In a step of forming one or more photoelectric conversion layers that comprise the p-type semiconductor layer, the i-type semiconductor layer, and the n-type semiconductor layer on the substrate through the conductive film, wherein the n-type semiconductor layer is formed using a raw material gas containing the silicon atoms, the n-type conductive element and nitrogen atoms, so as to contain nitrogen atoms at a concentration of 0.0005 to 10 atomic %, and more preferably from 0.001 to 10 atomic %. In this case, the process for forming the n-type semiconductor layer may comprise: a process for forming the first n-type semiconductor layer using a raw material gas containing silicon atoms and the n-type conductive element; and a process for forming the second n-type semiconductor layer containing nitrogen atoms at a concentration of 4 to 10 atom %, using a raw material gas containing silicon atoms, the n-type conductive element and nitrogen atoms. Further, the n-type semiconductor layer may be formed so as to become a microcrystalline silicon layer.

When the raw material gas for forming the n-type semiconductor layer containing nitrogen atoms contains N2 and SiH4, a gas flow rate ratio ([N2]/[SiH4]) may be controlled to the range from 0.0001 to 2, and preferably from 0.0002 to 2.

When the raw material gas for forming the n-type semiconductor layer containing nitrogen atoms further contains PH3, a gas flow rate ratio ([PH3]/[SiH4]) is preferably controlled to the range from 0.0125 to 0.025.

<Description of Electrode and Transparent Conductive Layer>

The electrode 16 may have at least one conductive layer, and the higher its light reflectivity and conductivity are, the more preferable it is. Examples of a material satisfying such conditions may include metal materials having high visible light reflectivity, such as silver, aluminum, titanium and palladium, and alloys thereof. The electrode 16 is formed on the photoelectric conversion layer 10 by CVD, sputtering, vacuum evaporation, electron beam evaporation, spraying, screen printing, or the like. The electrode 16 contributes to improvement of photoelectric conversion efficiency since it reflects light having not been absorbed in the photoelectric conversion layer 10, to be transmitted back to the photoelectric conversion layer 10. Further, when the transparent conductive layer 15 is formed between the photoelectric conversion layer 10 and the electrode 16, the effect of suppressing diffusion of an element contained in the electrode 16 toward the photoelectric conversion layer 10 can be obtained, in addition to the effect of enhancing trapping of incident light and the effect of suppressing the light reflectivity. The transparent conductive layer 15 can be formed in the same manner using the same material as in the formation of the transparent conductive layer 11 b. However, when the present invention is applied to the substrate type structure, the electrode 16 is desirably formed in a grid shape not uniformly covering the surface, such as a comb shape.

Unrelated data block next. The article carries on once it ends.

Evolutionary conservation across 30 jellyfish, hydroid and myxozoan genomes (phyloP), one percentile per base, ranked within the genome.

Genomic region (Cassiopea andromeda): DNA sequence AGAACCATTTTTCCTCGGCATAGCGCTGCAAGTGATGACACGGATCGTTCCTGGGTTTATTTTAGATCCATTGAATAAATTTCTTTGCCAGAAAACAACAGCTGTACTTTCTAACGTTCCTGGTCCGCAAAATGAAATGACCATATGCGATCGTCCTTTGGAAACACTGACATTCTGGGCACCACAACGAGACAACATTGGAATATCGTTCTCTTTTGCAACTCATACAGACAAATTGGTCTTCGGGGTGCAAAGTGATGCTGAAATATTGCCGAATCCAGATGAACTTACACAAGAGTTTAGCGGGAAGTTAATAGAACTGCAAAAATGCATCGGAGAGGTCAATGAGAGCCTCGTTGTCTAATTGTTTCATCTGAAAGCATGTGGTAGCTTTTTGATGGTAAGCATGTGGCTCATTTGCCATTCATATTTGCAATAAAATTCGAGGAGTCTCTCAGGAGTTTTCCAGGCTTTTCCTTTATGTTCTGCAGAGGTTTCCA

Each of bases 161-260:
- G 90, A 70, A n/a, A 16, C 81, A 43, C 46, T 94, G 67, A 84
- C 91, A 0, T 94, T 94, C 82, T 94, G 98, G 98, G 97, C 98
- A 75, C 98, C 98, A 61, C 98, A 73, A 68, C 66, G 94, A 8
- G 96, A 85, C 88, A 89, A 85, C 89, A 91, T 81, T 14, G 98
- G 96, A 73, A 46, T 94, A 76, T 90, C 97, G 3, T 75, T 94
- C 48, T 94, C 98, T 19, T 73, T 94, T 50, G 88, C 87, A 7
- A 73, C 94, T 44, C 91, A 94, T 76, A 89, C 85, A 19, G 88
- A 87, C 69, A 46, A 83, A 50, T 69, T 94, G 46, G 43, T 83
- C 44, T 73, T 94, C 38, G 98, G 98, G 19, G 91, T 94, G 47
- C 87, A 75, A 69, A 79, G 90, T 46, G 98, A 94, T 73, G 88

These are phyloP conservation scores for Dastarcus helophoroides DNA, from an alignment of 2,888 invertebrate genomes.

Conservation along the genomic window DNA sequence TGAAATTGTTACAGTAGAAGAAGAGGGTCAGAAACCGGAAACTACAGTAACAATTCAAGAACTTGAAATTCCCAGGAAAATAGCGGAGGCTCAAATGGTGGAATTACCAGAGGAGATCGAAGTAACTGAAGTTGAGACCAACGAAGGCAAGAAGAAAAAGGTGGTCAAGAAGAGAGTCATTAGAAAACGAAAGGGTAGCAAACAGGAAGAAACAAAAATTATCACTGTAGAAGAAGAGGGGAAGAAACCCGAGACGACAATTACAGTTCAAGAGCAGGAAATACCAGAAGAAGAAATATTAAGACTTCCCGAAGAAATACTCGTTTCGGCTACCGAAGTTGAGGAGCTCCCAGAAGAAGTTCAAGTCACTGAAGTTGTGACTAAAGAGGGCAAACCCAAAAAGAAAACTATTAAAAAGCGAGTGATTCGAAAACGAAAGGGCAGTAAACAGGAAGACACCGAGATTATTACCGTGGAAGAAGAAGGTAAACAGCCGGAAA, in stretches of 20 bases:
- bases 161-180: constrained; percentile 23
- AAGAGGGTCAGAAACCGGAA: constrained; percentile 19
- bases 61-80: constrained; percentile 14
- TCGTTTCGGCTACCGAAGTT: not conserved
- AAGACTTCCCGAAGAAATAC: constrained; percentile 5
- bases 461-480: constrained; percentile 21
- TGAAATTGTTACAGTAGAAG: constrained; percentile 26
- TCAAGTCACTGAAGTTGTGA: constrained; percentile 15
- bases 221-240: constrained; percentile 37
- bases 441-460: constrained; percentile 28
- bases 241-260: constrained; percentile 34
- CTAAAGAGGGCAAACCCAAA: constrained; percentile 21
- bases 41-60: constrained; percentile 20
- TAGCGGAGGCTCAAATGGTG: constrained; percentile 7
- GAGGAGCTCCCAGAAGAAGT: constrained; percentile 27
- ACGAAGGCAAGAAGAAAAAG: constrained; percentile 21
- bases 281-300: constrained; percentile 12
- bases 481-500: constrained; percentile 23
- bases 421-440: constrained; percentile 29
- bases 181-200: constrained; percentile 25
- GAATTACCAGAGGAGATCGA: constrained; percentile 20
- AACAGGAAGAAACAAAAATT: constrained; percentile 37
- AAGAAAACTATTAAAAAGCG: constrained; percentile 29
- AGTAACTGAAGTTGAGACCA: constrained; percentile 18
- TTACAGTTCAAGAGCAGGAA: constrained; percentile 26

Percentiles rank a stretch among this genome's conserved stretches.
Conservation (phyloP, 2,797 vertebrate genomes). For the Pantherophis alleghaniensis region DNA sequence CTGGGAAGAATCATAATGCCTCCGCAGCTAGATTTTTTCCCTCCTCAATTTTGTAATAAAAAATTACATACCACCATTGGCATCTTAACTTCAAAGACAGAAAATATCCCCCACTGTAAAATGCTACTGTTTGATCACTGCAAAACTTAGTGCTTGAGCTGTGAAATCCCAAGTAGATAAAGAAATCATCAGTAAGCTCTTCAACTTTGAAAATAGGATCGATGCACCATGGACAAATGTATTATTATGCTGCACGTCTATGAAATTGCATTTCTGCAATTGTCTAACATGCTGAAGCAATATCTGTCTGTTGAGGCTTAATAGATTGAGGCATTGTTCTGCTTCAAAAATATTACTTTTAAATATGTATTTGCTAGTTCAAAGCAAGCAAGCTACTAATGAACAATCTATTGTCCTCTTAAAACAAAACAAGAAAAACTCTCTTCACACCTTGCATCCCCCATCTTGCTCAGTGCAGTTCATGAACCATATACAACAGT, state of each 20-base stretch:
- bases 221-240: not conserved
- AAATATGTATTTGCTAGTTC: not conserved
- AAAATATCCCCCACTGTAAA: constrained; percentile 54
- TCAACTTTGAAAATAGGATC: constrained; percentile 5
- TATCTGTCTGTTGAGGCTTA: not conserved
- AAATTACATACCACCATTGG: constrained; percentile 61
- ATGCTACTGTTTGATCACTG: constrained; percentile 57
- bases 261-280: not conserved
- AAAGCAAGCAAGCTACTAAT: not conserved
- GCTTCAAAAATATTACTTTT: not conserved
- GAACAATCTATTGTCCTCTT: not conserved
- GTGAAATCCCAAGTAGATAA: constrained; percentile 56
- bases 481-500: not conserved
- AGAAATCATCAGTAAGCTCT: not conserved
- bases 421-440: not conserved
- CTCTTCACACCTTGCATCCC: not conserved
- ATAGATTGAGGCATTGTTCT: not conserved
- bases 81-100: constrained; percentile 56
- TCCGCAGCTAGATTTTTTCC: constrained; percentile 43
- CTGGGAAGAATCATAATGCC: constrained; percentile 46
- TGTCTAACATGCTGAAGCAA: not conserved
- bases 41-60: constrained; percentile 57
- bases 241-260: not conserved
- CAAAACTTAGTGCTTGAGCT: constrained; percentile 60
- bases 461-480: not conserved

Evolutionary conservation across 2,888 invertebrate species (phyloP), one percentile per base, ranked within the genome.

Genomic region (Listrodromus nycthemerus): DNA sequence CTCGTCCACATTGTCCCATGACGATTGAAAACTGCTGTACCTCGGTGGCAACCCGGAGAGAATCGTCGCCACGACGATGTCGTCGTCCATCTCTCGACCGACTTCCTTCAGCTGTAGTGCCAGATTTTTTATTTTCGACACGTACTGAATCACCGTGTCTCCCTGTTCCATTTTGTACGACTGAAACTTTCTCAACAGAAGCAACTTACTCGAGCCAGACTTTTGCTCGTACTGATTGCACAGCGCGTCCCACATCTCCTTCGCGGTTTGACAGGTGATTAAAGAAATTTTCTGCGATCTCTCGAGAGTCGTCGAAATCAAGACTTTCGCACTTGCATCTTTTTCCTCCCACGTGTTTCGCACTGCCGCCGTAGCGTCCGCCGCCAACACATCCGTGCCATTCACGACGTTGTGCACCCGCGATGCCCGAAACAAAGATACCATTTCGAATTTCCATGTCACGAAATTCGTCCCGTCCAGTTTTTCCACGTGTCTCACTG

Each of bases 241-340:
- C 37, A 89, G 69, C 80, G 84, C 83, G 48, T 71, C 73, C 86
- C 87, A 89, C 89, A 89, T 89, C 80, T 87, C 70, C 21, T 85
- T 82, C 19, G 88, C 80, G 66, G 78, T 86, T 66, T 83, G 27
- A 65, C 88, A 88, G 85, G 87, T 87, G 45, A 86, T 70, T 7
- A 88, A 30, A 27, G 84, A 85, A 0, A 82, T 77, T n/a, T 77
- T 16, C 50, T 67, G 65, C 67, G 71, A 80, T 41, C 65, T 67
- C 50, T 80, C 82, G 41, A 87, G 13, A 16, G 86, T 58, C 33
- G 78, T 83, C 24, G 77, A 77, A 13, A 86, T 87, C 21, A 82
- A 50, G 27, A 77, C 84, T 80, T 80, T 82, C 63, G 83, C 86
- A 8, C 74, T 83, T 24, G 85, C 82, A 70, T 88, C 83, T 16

By the above-mentioned constitution, it is possible to obtain a superstrate type (or substrate type) photoelectric conversion device 100 with large open-circuit voltage, short-circuit current density and fill factor, and high photoelectric conversion efficiency.

Embodiment 2

Next, a superstrate laminated type photoelectric conversion device 200 having two photoelectric conversion layers is described as Embodiment 2, a different embodiment from the above, using FIG. 2. It is to be noted that in FIG. 2, the same constituents as those of Embodiment 1 shown in FIG. 1 are provided with the same reference numerals as in FIG. 1.